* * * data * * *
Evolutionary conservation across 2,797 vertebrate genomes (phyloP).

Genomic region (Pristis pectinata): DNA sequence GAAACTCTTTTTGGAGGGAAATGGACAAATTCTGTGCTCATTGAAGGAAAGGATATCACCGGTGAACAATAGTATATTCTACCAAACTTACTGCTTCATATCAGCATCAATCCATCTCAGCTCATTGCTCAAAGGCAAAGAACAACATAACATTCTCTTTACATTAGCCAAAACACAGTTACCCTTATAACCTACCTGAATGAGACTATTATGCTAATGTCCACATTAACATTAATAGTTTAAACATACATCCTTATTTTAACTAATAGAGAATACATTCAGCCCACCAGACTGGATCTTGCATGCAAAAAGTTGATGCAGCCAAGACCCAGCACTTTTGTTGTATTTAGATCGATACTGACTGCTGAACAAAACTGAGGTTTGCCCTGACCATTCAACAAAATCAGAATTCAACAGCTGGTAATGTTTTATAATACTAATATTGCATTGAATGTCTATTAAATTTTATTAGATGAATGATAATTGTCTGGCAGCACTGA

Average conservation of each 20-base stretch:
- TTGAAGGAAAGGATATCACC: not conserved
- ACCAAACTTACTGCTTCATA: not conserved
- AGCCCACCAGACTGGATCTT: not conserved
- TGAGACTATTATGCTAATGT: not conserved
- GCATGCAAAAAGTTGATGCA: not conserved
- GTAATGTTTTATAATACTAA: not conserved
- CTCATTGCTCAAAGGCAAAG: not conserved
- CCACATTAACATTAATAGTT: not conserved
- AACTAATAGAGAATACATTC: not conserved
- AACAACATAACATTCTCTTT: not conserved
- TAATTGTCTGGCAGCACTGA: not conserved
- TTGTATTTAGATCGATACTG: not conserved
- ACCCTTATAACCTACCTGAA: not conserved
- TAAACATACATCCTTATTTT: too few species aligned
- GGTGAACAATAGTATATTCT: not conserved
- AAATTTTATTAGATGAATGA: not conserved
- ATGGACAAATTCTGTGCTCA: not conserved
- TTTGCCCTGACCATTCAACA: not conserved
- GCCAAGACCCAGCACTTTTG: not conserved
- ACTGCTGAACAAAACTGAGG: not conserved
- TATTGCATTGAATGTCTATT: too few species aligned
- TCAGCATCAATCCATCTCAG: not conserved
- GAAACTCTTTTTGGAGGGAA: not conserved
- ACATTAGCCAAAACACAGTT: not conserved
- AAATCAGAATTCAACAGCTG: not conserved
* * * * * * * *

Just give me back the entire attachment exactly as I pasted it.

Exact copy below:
Evolutionary conservation across 2,797 vertebrate genomes (phyloP).

Genomic region (Pristis pectinata): DNA sequence GAAACTCTTTTTGGAGGGAAATGGACAAATTCTGTGCTCATTGAAGGAAAGGATATCACCGGTGAACAATAGTATATTCTACCAAACTTACTGCTTCATATCAGCATCAATCCATCTCAGCTCATTGCTCAAAGGCAAAGAACAACATAACATTCTCTTTACATTAGCCAAAACACAGTTACCCTTATAACCTACCTGAATGAGACTATTATGCTAATGTCCACATTAACATTAATAGTTTAAACATACATCCTTATTTTAACTAATAGAGAATACATTCAGCCCACCAGACTGGATCTTGCATGCAAAAAGTTGATGCAGCCAAGACCCAGCACTTTTGTTGTATTTAGATCGATACTGACTGCTGAACAAAACTGAGGTTTGCCCTGACCATTCAACAAAATCAGAATTCAACAGCTGGTAATGTTTTATAATACTAATATTGCATTGAATGTCTATTAAATTTTATTAGATGAATGATAATTGTCTGGCAGCACTGA

Average conservation of each 20-base stretch:
- TTGAAGGAAAGGATATCACC: not conserved
- ACCAAACTTACTGCTTCATA: not conserved
- AGCCCACCAGACTGGATCTT: not conserved
- TGAGACTATTATGCTAATGT: not conserved
- GCATGCAAAAAGTTGATGCA: not conserved
- GTAATGTTTTATAATACTAA: not conserved
- CTCATTGCTCAAAGGCAAAG: not conserved
- CCACATTAACATTAATAGTT: not conserved
- AACTAATAGAGAATACATTC: not conserved
- AACAACATAACATTCTCTTT: not conserved
- TAATTGTCTGGCAGCACTGA: not conserved
- TTGTATTTAGATCGATACTG: not conserved
- ACCCTTATAACCTACCTGAA: not conserved
- TAAACATACATCCTTATTTT: too few species aligned
- GGTGAACAATAGTATATTCT: not conserved
- AAATTTTATTAGATGAATGA: not conserved
- ATGGACAAATTCTGTGCTCA: not conserved
- TTTGCCCTGACCATTCAACA: not conserved
- GCCAAGACCCAGCACTTTTG: not conserved
- ACTGCTGAACAAAACTGAGG: not conserved
- TATTGCATTGAATGTCTATT: too few species aligned
- TCAGCATCAATCCATCTCAG: not conserved
- GAAACTCTTTTTGGAGGGAA: not conserved
- ACATTAGCCAAAACACAGTT: not conserved
- AAATCAGAATTCAACAGCTG: not conserved